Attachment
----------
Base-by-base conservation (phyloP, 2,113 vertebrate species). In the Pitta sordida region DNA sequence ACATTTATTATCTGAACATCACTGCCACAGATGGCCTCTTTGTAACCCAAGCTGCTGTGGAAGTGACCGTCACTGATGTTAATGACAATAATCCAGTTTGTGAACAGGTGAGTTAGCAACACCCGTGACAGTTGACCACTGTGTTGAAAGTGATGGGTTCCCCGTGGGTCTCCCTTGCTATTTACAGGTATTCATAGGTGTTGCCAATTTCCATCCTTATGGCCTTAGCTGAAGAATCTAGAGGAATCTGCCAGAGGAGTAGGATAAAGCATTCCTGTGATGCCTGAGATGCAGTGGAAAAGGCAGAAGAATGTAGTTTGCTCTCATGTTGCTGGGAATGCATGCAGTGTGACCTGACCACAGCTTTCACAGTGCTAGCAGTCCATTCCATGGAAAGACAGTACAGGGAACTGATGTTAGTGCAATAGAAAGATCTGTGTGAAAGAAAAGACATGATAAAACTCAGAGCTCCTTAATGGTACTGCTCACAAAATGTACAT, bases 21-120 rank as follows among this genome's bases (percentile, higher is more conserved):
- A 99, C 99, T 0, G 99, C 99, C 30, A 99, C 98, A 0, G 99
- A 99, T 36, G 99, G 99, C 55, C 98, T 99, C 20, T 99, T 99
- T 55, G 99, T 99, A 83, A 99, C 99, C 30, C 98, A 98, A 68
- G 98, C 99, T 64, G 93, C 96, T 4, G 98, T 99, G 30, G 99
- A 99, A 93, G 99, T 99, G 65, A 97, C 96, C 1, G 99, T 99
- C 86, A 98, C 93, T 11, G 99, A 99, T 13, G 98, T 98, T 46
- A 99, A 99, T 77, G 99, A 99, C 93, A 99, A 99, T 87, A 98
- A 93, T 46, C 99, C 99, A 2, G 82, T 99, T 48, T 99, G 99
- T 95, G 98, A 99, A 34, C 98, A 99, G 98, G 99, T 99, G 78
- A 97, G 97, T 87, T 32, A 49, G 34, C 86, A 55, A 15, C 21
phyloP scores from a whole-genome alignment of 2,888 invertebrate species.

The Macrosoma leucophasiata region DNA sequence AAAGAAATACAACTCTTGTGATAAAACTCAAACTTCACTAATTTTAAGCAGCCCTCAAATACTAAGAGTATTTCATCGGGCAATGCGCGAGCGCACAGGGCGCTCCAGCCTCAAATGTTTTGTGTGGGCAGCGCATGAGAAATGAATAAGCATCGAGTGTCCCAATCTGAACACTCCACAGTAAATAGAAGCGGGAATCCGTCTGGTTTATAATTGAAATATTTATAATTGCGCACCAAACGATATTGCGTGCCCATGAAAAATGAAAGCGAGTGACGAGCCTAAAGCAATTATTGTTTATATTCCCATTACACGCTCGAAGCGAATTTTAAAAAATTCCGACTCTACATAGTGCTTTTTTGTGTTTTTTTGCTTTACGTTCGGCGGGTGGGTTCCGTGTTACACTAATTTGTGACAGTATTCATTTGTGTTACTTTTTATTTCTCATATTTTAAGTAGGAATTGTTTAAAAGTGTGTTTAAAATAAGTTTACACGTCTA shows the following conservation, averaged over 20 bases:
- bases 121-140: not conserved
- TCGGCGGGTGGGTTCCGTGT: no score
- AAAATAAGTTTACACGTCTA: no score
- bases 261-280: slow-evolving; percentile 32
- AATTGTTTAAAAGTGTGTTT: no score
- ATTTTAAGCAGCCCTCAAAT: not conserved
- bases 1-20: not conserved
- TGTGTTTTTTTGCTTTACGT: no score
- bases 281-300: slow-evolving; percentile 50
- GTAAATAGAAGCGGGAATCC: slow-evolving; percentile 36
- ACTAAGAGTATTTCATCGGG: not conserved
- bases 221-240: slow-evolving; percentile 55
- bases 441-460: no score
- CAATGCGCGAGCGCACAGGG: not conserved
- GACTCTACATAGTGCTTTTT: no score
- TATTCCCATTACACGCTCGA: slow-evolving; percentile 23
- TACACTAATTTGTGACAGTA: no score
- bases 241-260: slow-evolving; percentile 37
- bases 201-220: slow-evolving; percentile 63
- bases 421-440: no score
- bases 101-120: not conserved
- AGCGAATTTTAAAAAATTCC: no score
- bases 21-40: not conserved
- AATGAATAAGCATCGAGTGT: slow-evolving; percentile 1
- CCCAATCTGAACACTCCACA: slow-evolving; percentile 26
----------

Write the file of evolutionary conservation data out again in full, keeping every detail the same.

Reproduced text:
Base-by-base conservation (phyloP, 2,113 vertebrate species). In the Pitta sordida region DNA sequence ACATTTATTATCTGAACATCACTGCCACAGATGGCCTCTTTGTAACCCAAGCTGCTGTGGAAGTGACCGTCACTGATGTTAATGACAATAATCCAGTTTGTGAACAGGTGAGTTAGCAACACCCGTGACAGTTGACCACTGTGTTGAAAGTGATGGGTTCCCCGTGGGTCTCCCTTGCTATTTACAGGTATTCATAGGTGTTGCCAATTTCCATCCTTATGGCCTTAGCTGAAGAATCTAGAGGAATCTGCCAGAGGAGTAGGATAAAGCATTCCTGTGATGCCTGAGATGCAGTGGAAAAGGCAGAAGAATGTAGTTTGCTCTCATGTTGCTGGGAATGCATGCAGTGTGACCTGACCACAGCTTTCACAGTGCTAGCAGTCCATTCCATGGAAAGACAGTACAGGGAACTGATGTTAGTGCAATAGAAAGATCTGTGTGAAAGAAAAGACATGATAAAACTCAGAGCTCCTTAATGGTACTGCTCACAAAATGTACAT, bases 21-120 rank as follows among this genome's bases (percentile, higher is more conserved):
- A 99, C 99, T 0, G 99, C 99, C 30, A 99, C 98, A 0, G 99
- A 99, T 36, G 99, G 99, C 55, C 98, T 99, C 20, T 99, T 99
- T 55, G 99, T 99, A 83, A 99, C 99, C 30, C 98, A 98, A 68
- G 98, C 99, T 64, G 93, C 96, T 4, G 98, T 99, G 30, G 99
- A 99, A 93, G 99, T 99, G 65, A 97, C 96, C 1, G 99, T 99
- C 86, A 98, C 93, T 11, G 99, A 99, T 13, G 98, T 98, T 46
- A 99, A 99, T 77, G 99, A 99, C 93, A 99, A 99, T 87, A 98
- A 93, T 46, C 99, C 99, A 2, G 82, T 99, T 48, T 99, G 99
- T 95, G 98, A 99, A 34, C 98, A 99, G 98, G 99, T 99, G 78
- A 97, G 97, T 87, T 32, A 49, G 34, C 86, A 55, A 15, C 21
phyloP scores from a whole-genome alignment of 2,888 invertebrate species.

The Macrosoma leucophasiata region DNA sequence AAAGAAATACAACTCTTGTGATAAAACTCAAACTTCACTAATTTTAAGCAGCCCTCAAATACTAAGAGTATTTCATCGGGCAATGCGCGAGCGCACAGGGCGCTCCAGCCTCAAATGTTTTGTGTGGGCAGCGCATGAGAAATGAATAAGCATCGAGTGTCCCAATCTGAACACTCCACAGTAAATAGAAGCGGGAATCCGTCTGGTTTATAATTGAAATATTTATAATTGCGCACCAAACGATATTGCGTGCCCATGAAAAATGAAAGCGAGTGACGAGCCTAAAGCAATTATTGTTTATATTCCCATTACACGCTCGAAGCGAATTTTAAAAAATTCCGACTCTACATAGTGCTTTTTTGTGTTTTTTTGCTTTACGTTCGGCGGGTGGGTTCCGTGTTACACTAATTTGTGACAGTATTCATTTGTGTTACTTTTTATTTCTCATATTTTAAGTAGGAATTGTTTAAAAGTGTGTTTAAAATAAGTTTACACGTCTA shows the following conservation, averaged over 20 bases:
- bases 121-140: not conserved
- TCGGCGGGTGGGTTCCGTGT: no score
- AAAATAAGTTTACACGTCTA: no score
- bases 261-280: slow-evolving; percentile 32
- AATTGTTTAAAAGTGTGTTT: no score
- ATTTTAAGCAGCCCTCAAAT: not conserved
- bases 1-20: not conserved
- TGTGTTTTTTTGCTTTACGT: no score
- bases 281-300: slow-evolving; percentile 50
- GTAAATAGAAGCGGGAATCC: slow-evolving; percentile 36
- ACTAAGAGTATTTCATCGGG: not conserved
- bases 221-240: slow-evolving; percentile 55
- bases 441-460: no score
- CAATGCGCGAGCGCACAGGG: not conserved
- GACTCTACATAGTGCTTTTT: no score
- TATTCCCATTACACGCTCGA: slow-evolving; percentile 23
- TACACTAATTTGTGACAGTA: no score
- bases 241-260: slow-evolving; percentile 37
- bases 201-220: slow-evolving; percentile 63
- bases 421-440: no score
- bases 101-120: not conserved
- AGCGAATTTTAAAAAATTCC: no score
- bases 21-40: not conserved
- AATGAATAAGCATCGAGTGT: slow-evolving; percentile 1
- CCCAATCTGAACACTCCACA: slow-evolving; percentile 26